Siemens Energy and DNV Automate Metal 3D Printing Quality Control and Certification


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Global risk management company DNV GL has partnered with Siemens Energy to advance metal AM beyond the existing piecemeal solutions for quality control and certification. Siemens Energy’s experts in Finspång, Sweden, have created an automated quality control platform dubbed AM Cockpit which is being coupled with DNV’s Independent Quality Monitor (IQM) quality assurance tool. Together the two products are able to perform automated and remote certification that printed parts can be checked against an approved master print.

A screen shot from the AM monitor showing the printing in progress.

AM Cockpit collects sensor data streams and powder bed images from the manufacturing process in PBF systems, creating a digital summary of each printed part and highlighting problematic locations of a component. At the same time, IQM monitors data quality continuously via new algorithms and compliance logic. The IQM was developed within the EU-project InterQ project for zero-defect manufacturing.

Established Metal 3D Printing Track Records

As one of the earliest adopters of metal AM for industrial end-part production, Siemens has established itself as a leader in the space. Its newly separated Siemens Energy business went through the rigorous process of testing, qualifying, and achieving repeatability with metal laser powder bed fusion (LPBF) of gas turbine blades.

A 3D printed burner-front with about 8700 layers of high-temperature Nickel superalloy. The printing process takes about a week and is performed in a L-PBF machine with a quadruple laser system designed for serial manufacturing. The advanced geometrical shapes possible with 3D printing are particularly valuable for improved mixing of fuels and air, as well as for better cooling of the flame-exposed surfaces.

Now, it’s in the process of extrapolating that experience to the rest of the world. This included the launch of an industrial AM service network, MakerVerse, and the licensing of its data to Senvol. The latest move with DNV will see it participate in the inspection and certification of metal 3D printed parts. For its part, DNV has been leading the way in certification of 3D printed components, particularly for industries like oil and gas, as well as offshore and marine, having initiated its First-Class Approval program in 2014.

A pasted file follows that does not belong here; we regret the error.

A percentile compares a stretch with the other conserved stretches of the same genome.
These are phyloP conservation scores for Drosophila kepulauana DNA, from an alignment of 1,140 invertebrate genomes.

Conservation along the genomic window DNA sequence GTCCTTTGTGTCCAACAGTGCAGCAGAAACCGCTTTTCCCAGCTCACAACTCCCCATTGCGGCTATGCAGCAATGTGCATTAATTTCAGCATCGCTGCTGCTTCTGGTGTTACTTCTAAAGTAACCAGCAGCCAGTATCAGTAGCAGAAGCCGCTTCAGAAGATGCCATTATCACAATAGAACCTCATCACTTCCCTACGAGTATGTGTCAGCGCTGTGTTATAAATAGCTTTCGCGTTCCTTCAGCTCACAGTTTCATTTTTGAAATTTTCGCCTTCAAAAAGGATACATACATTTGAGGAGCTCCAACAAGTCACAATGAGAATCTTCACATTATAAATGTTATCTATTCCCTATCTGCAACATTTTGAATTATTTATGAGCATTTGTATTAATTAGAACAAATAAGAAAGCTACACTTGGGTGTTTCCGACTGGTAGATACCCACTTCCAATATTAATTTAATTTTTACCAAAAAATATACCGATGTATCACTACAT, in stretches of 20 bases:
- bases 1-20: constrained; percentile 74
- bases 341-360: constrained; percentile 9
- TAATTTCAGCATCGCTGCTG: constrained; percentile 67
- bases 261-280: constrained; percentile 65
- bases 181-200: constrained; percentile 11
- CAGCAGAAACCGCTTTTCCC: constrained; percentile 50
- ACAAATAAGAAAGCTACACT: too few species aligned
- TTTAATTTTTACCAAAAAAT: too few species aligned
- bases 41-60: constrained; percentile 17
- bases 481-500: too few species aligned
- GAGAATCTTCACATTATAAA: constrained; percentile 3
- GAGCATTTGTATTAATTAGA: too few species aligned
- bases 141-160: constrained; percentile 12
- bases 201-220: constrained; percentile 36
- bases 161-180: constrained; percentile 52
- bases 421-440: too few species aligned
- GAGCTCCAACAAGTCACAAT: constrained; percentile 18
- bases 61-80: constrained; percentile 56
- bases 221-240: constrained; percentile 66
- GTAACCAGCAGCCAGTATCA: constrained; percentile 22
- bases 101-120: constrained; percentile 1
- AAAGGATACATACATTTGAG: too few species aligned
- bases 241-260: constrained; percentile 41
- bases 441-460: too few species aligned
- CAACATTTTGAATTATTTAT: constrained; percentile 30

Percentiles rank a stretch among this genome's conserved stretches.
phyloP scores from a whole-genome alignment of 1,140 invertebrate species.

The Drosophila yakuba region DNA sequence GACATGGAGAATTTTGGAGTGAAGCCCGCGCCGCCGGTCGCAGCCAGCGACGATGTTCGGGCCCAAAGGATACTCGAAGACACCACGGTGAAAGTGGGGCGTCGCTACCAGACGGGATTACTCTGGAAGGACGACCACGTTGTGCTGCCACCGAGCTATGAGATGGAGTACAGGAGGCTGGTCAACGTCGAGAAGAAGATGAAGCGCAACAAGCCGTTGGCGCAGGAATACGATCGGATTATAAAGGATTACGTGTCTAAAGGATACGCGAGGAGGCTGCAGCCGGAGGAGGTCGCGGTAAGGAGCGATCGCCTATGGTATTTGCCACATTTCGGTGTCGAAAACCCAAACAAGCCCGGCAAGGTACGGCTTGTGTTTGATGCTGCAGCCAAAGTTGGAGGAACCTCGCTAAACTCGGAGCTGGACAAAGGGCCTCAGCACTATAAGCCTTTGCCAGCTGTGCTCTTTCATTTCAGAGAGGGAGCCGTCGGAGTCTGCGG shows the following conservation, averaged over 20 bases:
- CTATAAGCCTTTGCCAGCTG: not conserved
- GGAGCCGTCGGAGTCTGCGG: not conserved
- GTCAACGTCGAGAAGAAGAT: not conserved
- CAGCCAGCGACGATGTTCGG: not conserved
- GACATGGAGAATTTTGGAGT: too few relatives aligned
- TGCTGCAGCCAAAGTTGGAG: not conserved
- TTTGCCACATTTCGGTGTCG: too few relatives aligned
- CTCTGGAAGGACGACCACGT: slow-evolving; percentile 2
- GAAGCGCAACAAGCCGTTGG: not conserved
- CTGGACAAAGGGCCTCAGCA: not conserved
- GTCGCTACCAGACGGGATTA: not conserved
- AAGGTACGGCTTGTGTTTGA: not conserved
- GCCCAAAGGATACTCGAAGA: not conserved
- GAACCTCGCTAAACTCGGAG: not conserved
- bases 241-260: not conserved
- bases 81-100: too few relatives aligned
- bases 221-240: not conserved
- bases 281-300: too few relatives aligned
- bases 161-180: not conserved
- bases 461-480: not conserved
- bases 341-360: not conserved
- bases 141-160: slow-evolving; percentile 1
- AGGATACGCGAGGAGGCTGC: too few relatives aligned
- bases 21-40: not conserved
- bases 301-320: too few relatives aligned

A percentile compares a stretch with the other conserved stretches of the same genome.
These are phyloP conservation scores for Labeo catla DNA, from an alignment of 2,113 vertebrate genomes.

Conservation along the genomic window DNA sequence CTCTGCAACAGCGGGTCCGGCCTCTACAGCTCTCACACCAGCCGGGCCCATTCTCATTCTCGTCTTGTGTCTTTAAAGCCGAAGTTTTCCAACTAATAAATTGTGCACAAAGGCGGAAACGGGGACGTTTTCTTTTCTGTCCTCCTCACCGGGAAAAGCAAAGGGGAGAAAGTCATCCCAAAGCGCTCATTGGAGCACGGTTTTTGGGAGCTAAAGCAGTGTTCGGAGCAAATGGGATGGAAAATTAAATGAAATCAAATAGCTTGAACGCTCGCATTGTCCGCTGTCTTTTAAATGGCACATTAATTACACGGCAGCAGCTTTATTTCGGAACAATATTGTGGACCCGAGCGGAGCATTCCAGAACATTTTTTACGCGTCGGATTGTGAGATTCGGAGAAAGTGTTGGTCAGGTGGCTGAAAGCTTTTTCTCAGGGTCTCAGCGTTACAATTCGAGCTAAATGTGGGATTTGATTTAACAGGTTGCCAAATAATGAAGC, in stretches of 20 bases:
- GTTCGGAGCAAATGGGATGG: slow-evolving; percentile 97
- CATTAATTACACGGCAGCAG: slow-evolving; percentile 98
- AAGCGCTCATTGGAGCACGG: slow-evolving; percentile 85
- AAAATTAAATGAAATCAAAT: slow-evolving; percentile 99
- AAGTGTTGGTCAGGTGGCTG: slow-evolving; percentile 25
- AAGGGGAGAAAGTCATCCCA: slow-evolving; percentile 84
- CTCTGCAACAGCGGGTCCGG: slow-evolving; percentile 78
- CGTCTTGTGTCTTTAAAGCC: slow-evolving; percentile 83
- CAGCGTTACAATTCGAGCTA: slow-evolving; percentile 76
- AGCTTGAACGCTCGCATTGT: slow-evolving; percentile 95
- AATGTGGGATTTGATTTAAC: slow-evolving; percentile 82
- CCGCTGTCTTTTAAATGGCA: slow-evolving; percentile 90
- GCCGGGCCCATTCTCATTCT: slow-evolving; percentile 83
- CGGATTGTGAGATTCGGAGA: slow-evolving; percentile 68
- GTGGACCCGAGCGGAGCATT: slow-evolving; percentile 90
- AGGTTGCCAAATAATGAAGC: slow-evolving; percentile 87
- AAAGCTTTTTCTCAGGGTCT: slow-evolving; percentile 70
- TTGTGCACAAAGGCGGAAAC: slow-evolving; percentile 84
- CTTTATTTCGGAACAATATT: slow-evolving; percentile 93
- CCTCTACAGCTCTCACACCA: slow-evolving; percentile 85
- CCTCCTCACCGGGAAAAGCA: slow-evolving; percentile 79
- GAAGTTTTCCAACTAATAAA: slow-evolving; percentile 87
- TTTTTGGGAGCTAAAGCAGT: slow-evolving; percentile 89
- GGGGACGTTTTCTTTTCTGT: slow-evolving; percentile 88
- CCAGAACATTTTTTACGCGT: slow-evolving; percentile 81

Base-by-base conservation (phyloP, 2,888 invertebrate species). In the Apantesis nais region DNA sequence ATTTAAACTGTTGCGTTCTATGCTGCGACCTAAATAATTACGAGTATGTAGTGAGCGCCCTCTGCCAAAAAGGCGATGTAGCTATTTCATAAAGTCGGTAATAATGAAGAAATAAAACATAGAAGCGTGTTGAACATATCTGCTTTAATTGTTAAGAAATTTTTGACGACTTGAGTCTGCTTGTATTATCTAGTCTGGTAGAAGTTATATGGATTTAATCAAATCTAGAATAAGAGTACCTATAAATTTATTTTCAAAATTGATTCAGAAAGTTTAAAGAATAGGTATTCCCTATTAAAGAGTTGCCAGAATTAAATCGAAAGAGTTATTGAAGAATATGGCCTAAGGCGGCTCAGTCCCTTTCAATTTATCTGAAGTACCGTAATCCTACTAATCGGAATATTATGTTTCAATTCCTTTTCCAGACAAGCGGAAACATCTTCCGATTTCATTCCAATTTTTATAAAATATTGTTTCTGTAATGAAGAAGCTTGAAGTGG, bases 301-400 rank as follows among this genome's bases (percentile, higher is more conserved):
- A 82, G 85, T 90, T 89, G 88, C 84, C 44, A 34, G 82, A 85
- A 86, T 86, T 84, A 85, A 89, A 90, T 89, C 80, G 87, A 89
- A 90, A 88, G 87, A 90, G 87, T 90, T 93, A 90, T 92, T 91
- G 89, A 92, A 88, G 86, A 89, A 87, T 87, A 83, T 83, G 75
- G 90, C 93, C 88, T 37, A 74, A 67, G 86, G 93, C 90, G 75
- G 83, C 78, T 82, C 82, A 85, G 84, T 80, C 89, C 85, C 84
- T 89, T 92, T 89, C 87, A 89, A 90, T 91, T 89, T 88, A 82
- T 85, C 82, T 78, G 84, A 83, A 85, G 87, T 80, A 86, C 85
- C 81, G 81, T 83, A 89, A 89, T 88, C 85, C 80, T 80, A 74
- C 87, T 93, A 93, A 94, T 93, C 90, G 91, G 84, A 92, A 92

3D Printing in Decarbonization

The partnership gives both entities secure spots in not only the world of 3D printing, but in quality control for the energy 3D printing sector. As Macro Analyst Matt Kremenetsky explained in the first post in his AM Drilldown series, “The rise of AM is, above all, an energy issue, because the technology has the potential to affect humanity’s need to manage its energy consumption from both the demand and supply sides.”

Greater energy efficiency enabled through redesigned, 3D printed components will decrease energy usage and, as a result, greenhouse gas pollution (barring issues related to Jevons paradox). In turn, AM represents possibly the lowest-hanging fruit for decarbonization, explaining why so much government funding has been directed to the technology in the last year alone.

While DNV certifies these parts, Siemens Energy has focused on a key aspect of energy production that will is crucial for any number of energy generation techniques: gas turbines. Today, the majority of gas turbines rely on fossil fuels, but as hydrogen shifts to become a green technology, it will require the same improved efficiency that Siemens is applying to natural gas.

“Thanks to its design freedom, AM is the core technology that allows Siemens Energy to develop and modify gas turbines to run on green fuels, such as hydrogen,” said Hans Holmström, CEO of Siemens Energy in Sweden.

Images courtesy of DNV.

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